Models of Integration

Advantages and Weaknesses at Each Level of Collaboration/Integration

Level 1
Minimal Collaboration
Level 2
Basic Collaboration at a Distance
  • Each practice can make timely and autonomous decisions about care
  • Readily understood as a practice model by patients and providers
  • Maintains each practice’s basic operating structure, so change in not a disruptive factor
  • Provides some coordination and information-sharing that is helpful to both patients
  • Services may overlap, be duplicated or even work against each other
  • Important aspects of care may not be addressed or take a long time to be diagnosed
  • Sharing of information may not be systematic enough to effect overall patient care
  • No guarantee that information will change plan or strategy of each provider
  • Referrals may fail due to barriers, leading to patient and provider frustration


Level 3
Basic Collaboration Onsite
Level 4
Close Collaboration Onsite with Some System Integration
  • Colocation allows for mare direct interaction and communication among professionals to impact patient care
  • Referrals more successful due to proximity
  • Opportunity to develope closer professional relationships
  • Removal of some system barriers, like separate records, allows closer collaboration to occur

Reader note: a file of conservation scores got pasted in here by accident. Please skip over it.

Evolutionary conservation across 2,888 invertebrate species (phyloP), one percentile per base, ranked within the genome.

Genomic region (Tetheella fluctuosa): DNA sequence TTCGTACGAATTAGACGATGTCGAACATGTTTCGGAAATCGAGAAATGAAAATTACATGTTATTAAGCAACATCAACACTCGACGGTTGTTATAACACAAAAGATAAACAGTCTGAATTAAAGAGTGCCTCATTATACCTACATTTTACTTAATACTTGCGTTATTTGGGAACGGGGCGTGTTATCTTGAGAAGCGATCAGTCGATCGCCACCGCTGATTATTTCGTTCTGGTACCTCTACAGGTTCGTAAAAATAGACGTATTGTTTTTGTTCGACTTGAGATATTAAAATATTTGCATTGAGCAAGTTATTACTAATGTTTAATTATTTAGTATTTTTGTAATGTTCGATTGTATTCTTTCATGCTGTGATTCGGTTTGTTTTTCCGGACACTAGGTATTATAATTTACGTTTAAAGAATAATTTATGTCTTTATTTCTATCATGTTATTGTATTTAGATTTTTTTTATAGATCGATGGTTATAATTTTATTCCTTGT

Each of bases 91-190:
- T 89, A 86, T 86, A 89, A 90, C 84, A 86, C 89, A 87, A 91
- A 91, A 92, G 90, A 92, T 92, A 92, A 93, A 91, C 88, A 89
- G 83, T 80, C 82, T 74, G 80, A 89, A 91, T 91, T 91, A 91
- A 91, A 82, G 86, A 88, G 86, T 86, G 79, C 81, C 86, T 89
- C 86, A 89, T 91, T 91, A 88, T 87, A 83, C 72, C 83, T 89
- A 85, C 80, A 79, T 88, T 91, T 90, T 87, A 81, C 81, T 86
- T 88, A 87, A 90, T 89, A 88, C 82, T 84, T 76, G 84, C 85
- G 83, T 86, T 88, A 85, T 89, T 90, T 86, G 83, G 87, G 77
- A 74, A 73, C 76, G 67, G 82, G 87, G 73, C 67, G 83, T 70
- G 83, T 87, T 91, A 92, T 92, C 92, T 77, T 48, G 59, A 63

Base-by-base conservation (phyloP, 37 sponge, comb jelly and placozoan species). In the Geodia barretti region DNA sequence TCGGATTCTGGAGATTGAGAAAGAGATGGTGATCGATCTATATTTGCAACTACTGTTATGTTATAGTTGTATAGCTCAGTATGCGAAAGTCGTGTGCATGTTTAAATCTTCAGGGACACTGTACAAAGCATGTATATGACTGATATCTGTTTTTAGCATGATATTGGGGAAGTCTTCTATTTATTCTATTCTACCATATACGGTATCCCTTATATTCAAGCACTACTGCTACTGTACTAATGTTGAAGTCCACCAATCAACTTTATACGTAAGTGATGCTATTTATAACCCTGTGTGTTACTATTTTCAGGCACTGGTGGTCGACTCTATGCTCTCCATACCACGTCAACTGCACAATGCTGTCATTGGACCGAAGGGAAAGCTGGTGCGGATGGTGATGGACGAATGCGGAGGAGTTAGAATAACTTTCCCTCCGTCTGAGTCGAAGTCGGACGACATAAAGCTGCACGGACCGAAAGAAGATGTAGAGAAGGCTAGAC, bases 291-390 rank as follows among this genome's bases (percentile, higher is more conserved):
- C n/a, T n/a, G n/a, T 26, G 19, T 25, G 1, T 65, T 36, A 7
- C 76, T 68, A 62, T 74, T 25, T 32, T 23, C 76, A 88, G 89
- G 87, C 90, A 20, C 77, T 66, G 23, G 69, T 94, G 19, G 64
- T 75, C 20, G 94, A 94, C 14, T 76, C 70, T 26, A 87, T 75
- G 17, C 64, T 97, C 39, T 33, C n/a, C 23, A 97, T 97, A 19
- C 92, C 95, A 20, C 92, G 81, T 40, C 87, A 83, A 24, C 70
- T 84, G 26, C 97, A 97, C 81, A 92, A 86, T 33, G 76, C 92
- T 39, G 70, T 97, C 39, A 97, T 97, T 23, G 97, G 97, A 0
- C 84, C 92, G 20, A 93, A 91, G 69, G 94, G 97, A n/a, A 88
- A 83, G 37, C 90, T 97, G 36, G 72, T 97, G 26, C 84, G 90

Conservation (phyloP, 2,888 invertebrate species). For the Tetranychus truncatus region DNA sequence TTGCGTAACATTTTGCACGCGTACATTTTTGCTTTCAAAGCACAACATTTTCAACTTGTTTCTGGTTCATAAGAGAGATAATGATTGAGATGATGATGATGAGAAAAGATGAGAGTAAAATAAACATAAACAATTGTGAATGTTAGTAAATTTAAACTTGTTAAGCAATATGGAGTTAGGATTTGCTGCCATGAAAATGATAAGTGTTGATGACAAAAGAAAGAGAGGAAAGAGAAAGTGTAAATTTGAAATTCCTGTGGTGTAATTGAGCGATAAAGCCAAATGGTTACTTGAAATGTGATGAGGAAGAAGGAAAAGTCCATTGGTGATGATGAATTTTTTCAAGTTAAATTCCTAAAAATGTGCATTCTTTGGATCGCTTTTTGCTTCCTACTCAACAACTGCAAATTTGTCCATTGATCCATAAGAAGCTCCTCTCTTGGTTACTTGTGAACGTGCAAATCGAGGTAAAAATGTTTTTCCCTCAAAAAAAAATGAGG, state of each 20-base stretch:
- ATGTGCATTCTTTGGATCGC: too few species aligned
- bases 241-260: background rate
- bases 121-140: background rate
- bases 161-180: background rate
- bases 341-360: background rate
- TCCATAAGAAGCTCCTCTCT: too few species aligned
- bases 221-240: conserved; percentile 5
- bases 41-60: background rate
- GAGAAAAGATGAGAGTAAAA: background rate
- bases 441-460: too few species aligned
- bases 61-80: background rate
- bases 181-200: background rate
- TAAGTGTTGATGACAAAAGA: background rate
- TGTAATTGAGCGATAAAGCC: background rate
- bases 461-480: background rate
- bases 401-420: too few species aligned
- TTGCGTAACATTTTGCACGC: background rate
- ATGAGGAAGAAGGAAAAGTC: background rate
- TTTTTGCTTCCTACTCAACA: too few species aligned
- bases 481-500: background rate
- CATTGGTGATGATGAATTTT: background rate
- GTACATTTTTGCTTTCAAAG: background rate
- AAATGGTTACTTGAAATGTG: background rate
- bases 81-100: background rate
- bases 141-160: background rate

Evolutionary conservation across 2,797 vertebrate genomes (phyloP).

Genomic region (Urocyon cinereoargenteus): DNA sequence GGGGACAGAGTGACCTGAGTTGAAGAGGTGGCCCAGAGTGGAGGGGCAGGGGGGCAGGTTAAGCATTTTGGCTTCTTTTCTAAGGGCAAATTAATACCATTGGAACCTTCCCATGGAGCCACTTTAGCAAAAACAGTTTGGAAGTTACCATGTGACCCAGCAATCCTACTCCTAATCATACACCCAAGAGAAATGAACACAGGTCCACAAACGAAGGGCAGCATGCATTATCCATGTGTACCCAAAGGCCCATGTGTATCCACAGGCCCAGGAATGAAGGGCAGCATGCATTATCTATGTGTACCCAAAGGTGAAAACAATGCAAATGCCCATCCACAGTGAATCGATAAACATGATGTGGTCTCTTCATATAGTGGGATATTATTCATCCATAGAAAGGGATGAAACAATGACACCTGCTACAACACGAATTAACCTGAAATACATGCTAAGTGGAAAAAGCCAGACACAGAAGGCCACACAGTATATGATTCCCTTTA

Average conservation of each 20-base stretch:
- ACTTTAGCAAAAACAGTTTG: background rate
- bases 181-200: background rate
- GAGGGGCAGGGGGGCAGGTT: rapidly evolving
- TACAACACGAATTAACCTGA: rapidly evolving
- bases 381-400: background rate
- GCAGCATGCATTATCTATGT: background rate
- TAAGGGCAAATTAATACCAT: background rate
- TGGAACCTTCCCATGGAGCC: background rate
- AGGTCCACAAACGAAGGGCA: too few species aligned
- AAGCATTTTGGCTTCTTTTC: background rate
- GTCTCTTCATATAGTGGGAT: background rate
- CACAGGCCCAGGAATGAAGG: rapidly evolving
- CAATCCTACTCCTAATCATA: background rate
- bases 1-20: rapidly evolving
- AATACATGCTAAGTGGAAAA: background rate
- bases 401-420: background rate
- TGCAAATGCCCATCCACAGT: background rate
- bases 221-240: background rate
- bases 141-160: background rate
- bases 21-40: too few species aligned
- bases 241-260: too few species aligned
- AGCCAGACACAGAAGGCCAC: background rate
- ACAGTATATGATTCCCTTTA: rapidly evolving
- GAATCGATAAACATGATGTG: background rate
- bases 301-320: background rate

• Both behavioral health and medical providers can become more well-informed about what each can provide
  • Patients are viewed as shared which facilitates more complete treatment plans
  • Poximity may not lead to greater collaboration, limiting value
  • Effort is required to develp relationships
  • Limited flexibility, if traditional roles are maintained
  • System issues may limit collaboration
  • Potential for tension and conflicting agendas among providers as practice boundaries loosen


Level 5
Close Collaboration Approaching an Integrated Practice
Level 6
Full Collaboration in a Transformed/Merged Integrated Practice
  • High level of collaboration leads to more responsive patient care, increasing engagement and adherence to treatment plans
  • Provider flexibility increases as system issues and barriers are resolved
  • Both provider and patient satisfaction may increase
  • Opportunity to truly treat whole person
  • All or almost all system barriers resolved, allowing providers to practice as high functioning team
  • All patient needs addressed as they occur
  • Shared knowledge base of providers increases and allows each professional to respond more broadly and adequately to any issue
  • Practice changes may create lack of fit for some established providers
  • Time is needed to collaborate at this high level and may affect practice productivity or cadence or care
  • Sustainability issues may stress the practice
  • Few models at this level with enough experience to support value
  • Outcome expectations no yet established